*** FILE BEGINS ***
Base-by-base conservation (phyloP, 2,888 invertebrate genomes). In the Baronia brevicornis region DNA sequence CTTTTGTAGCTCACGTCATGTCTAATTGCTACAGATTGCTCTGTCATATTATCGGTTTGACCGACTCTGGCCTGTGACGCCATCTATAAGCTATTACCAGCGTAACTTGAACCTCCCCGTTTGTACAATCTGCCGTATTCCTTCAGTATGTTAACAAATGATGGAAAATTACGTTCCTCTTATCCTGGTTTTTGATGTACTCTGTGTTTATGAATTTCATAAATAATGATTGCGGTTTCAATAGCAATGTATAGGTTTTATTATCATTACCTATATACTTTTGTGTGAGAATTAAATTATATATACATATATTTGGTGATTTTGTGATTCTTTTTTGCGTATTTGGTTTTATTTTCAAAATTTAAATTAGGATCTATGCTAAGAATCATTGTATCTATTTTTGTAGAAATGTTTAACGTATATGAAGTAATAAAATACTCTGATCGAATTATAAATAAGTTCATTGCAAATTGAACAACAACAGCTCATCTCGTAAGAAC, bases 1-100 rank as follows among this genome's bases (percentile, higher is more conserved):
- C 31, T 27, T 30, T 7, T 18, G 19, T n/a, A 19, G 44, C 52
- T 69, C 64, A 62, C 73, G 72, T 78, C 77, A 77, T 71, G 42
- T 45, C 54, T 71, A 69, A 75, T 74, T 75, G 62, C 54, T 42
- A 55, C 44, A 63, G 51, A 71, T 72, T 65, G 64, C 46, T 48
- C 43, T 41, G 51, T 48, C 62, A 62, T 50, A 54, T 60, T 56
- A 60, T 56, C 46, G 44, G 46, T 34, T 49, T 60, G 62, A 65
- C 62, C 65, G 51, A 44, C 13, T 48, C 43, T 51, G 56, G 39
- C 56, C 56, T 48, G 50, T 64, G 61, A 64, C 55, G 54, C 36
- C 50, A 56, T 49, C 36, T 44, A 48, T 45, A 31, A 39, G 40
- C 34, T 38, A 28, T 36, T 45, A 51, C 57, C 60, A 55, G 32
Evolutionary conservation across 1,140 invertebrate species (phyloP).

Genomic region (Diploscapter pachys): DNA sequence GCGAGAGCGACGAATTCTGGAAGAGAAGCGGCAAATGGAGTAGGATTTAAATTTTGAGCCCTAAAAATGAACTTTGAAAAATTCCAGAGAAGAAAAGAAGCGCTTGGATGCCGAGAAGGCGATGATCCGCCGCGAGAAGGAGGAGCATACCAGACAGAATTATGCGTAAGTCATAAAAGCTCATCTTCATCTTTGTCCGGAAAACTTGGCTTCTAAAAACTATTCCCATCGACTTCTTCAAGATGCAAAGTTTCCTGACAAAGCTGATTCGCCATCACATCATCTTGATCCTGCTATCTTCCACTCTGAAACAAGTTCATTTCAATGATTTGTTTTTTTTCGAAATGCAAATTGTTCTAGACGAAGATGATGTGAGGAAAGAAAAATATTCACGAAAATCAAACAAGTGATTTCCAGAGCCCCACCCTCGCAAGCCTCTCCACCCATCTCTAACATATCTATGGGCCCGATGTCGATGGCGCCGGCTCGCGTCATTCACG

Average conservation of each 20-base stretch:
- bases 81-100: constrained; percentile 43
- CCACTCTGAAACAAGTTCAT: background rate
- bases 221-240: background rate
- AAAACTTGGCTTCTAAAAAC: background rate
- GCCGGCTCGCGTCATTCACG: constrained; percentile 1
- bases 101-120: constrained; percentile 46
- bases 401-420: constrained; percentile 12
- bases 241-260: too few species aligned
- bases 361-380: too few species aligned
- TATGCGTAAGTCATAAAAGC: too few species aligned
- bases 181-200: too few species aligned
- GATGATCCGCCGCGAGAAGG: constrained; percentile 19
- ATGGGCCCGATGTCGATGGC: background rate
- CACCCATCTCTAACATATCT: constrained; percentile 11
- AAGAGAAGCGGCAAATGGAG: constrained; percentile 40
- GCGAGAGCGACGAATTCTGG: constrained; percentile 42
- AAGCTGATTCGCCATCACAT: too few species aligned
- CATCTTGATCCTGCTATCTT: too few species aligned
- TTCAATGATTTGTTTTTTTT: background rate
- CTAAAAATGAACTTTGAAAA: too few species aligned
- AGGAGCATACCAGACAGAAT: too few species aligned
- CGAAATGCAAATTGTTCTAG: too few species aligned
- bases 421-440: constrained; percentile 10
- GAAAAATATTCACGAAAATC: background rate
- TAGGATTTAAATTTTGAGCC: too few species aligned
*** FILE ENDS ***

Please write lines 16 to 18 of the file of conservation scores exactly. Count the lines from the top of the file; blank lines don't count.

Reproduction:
- CCACTCTGAAACAAGTTCAT: background rate
- bases 221-240: background rate
- AAAACTTGGCTTCTAAAAAC: background rate